Notes from An Alien

~ Explorations In Writing { and reading and publishing } ~

Can Creative Writing Survive Our Digital Obsessions?


I use a Kindle.

I also still read physical books.

Sometimes they feel like different activities but, usually, as I fall into the words and sentences, I forget to notice whether I’m holding a book or a digital device.

Yet, there are folks who absolutely love one way of reading and heartily damn the other

And, there are many people working hard to take reading further from its traditional environs.

At least, with a Kindle, the words and sentences still add up to an enchantment with creative writing.

A week ago, in the post, A Mild “Rant” About An Extremely Serious Situation, I shared a link to an article about the Head of HarperCollins UK talking about taking storytelling back from digital rivals. Here’s some of what I said:

“You might think the boss wants a war with rivals over traditionally published books.

“Nope, this man’s war is ‘going beyond ebooks to apps, games and video’.

“Nothing about the quality of books or the importance of the author as creative producer—merely a move to make more money

I usually try to stay just this side of spilling my biased guts on this blog but there are times I feel, if I don’t speak out, I’ll burst

The Atlantic recently had an article called This Video Game Could Revolutionize Publishing—and Reading.

Here’s a quote from that article:

“When the Best Books of 2013 are listed, the most important may not make the cut. That’s because the most exciting literary innovation of the year is not a book at all, but a video game for iPad and iPhone.”

O.K., they say it’s not a book but also imply it should be on a best books list

A video game pretending it’s a book?

Another quote:

Device 6 is a metaphysical thriller in which the world is made almost entirely from words. Playing it is like reading a book—except, in this book, the words veer off in unexpected directions, rather than progressing in orderly fashion down the page. When Anna, the game’s protagonist, turns a corner in the narrative, the text does too, swerving off to one side at a right angle, forcing the player to rotate the screen.”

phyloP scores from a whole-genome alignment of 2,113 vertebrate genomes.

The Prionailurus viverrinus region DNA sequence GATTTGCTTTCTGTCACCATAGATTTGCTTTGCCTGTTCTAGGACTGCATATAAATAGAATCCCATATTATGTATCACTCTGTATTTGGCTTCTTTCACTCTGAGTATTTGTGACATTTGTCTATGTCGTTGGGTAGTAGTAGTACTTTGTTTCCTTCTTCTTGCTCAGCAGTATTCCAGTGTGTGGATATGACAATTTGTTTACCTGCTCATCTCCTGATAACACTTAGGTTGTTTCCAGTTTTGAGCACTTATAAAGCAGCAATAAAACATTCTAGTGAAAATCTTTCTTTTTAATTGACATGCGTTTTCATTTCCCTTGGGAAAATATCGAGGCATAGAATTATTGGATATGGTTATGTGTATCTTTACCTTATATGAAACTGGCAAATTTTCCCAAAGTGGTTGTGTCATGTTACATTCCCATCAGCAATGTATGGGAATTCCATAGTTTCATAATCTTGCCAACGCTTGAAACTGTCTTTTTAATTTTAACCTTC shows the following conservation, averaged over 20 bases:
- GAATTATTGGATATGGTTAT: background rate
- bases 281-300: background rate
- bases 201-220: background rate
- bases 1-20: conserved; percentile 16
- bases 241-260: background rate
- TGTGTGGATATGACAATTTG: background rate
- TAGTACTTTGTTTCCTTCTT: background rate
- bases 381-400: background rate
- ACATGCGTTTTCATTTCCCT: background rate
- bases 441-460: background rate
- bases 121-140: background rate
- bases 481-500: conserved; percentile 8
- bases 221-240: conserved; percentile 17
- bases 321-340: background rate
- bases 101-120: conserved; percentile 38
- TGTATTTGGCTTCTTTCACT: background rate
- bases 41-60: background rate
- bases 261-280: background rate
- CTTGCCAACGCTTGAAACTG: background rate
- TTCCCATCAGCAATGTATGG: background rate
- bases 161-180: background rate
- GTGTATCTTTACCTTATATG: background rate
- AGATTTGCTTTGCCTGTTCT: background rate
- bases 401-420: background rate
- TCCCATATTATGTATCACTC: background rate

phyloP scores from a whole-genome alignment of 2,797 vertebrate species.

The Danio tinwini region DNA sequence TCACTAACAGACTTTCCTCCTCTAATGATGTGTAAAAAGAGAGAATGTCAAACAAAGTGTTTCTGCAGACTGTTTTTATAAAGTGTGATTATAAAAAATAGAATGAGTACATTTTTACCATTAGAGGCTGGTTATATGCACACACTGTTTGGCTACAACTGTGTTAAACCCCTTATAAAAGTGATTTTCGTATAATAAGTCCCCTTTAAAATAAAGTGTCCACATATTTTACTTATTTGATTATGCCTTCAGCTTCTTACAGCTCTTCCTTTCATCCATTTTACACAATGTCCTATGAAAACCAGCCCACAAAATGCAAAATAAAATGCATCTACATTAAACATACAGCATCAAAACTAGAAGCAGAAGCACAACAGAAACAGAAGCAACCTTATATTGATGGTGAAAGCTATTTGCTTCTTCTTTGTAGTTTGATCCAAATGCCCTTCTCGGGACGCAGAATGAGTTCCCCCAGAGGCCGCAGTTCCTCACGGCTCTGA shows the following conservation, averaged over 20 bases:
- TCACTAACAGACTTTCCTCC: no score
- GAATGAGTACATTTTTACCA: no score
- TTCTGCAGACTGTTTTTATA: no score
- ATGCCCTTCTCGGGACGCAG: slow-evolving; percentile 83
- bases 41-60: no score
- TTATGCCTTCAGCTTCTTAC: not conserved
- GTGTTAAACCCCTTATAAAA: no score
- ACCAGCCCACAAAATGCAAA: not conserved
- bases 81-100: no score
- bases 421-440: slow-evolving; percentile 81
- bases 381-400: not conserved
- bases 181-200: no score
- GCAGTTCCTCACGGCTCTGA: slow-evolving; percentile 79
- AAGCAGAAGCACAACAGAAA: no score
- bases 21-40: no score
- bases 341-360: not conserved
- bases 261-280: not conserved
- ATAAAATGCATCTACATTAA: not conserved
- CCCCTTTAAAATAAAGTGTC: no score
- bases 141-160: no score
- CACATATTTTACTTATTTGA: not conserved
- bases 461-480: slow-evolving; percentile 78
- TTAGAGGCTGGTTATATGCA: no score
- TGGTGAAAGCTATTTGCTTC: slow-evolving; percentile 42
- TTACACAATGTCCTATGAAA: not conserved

Hmmm…

I have to admit that, when I’m writing, the words in my head sometimes do things like that; but, I have this obsession about taming their antics before I put them into my computer

I also use mind maps when I’m in the initial stages of the writing process; yet, again, I straighten them out later in the process.

Device 6 is only the latest in the digital “war” against books; though, I’m sure most of the developers aren’t thinking about supplanting books—they’re mostly just being creative and probably trying to make money

Nothing wrong with making money—I recommend it to all aspiring humans—yet, when money drives the creative process, I’m more than fairly certain the project becomes less than truly creative (as in, Creative Writing).

My personal answer to the question in the title of this post—Can Creative Writing Survive Our Digital Obsessions?—is, “Absloutely!“.

Yet

I’m concerned about the folks younger than me

How hard will it be for their offspring to re-discover the magic of surrendering their minds to the creativity of another person and coming away from the experience refreshed and more than likely a bit wiser?

We shall see

Now, I lay before you evidence of the attempt to highjack creative writing, to interfere with the reader’s ability to create their own mental and emotional interpretation of the written word


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